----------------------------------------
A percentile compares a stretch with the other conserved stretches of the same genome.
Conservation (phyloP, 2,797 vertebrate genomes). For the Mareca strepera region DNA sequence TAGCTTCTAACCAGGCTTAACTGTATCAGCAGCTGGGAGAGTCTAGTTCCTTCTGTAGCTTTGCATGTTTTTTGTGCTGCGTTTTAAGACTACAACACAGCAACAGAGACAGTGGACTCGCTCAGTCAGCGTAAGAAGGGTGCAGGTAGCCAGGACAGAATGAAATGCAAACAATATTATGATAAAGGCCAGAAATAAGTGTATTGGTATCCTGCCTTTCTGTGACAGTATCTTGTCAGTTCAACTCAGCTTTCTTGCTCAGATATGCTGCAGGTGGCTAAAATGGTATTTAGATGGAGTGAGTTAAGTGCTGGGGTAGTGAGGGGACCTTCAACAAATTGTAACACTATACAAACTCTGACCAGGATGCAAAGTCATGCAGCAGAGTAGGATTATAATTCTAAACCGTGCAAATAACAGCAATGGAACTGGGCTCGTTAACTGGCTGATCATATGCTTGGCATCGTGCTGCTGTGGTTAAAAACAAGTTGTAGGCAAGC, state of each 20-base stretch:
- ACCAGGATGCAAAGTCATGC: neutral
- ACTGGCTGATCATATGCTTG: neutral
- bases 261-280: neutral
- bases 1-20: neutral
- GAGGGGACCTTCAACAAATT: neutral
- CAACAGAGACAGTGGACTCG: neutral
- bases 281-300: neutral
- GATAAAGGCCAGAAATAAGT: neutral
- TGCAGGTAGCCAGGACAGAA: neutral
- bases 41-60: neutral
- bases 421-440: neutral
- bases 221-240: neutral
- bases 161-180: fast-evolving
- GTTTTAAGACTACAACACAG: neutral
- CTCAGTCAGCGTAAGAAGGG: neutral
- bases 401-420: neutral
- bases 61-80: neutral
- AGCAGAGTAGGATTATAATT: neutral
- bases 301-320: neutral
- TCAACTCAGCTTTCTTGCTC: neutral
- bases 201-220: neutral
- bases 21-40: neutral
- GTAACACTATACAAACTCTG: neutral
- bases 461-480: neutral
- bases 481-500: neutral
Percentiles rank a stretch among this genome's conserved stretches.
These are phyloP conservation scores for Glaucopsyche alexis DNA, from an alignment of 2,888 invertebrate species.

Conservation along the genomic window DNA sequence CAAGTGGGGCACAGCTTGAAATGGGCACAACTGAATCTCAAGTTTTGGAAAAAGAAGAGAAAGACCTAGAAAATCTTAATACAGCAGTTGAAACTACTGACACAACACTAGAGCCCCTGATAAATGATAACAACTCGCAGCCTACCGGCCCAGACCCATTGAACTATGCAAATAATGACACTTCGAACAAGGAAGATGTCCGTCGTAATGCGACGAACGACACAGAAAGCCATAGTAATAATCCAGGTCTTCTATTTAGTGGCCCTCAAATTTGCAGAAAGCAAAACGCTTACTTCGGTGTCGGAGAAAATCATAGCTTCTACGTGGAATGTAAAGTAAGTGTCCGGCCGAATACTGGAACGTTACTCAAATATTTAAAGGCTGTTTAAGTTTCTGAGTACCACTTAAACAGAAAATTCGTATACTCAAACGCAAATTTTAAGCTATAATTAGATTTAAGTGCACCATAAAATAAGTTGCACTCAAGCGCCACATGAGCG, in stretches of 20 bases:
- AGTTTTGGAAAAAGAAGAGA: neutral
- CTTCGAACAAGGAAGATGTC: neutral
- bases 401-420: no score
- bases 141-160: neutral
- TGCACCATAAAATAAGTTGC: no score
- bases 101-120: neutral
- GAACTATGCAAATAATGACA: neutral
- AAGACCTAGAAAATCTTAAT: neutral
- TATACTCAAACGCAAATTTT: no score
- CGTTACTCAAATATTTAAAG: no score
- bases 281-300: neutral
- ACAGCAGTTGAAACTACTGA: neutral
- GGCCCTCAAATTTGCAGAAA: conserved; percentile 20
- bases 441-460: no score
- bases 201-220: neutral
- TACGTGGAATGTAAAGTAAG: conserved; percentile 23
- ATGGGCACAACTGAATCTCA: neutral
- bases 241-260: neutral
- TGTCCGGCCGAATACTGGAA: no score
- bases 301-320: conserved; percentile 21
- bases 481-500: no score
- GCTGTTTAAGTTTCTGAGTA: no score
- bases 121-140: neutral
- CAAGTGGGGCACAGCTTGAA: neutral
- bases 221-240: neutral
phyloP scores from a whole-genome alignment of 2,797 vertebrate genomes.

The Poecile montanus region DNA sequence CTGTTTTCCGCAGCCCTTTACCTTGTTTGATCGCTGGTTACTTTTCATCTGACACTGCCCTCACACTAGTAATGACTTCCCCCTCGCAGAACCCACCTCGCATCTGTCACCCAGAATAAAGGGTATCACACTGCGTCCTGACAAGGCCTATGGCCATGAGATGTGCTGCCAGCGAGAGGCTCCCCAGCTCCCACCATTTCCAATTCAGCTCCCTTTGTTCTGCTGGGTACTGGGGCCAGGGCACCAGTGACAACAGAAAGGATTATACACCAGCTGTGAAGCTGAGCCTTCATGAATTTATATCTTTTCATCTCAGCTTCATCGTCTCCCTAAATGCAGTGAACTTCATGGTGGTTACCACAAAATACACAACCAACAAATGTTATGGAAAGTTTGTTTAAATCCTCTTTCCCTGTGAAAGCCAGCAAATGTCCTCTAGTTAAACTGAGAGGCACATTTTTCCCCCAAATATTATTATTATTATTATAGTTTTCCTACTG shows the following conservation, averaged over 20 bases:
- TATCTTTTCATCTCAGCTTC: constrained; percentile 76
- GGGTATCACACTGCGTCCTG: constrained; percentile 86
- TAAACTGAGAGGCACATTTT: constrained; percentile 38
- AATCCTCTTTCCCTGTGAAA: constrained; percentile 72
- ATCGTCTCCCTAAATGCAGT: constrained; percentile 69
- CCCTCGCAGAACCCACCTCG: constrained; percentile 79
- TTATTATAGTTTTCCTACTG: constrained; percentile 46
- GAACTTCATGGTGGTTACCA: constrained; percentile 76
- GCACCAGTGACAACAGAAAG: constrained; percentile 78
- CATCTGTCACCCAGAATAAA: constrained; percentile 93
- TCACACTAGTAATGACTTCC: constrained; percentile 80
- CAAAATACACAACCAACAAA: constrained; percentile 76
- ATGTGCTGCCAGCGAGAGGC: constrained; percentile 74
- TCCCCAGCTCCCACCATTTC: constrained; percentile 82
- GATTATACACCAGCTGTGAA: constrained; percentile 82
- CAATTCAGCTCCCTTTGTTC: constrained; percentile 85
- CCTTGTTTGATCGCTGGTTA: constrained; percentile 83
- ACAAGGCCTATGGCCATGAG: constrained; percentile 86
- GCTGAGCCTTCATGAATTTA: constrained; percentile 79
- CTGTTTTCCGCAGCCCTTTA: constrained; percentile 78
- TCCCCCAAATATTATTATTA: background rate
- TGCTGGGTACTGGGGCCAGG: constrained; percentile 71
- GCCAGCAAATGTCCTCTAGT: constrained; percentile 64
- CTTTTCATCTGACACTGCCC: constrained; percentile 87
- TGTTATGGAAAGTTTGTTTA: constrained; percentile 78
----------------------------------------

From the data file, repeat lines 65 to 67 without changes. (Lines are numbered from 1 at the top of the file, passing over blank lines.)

- GAACTTCATGGTGGTTACCA: constrained; percentile 76
- GCACCAGTGACAACAGAAAG: constrained; percentile 78
- CATCTGTCACCCAGAATAAA: constrained; percentile 93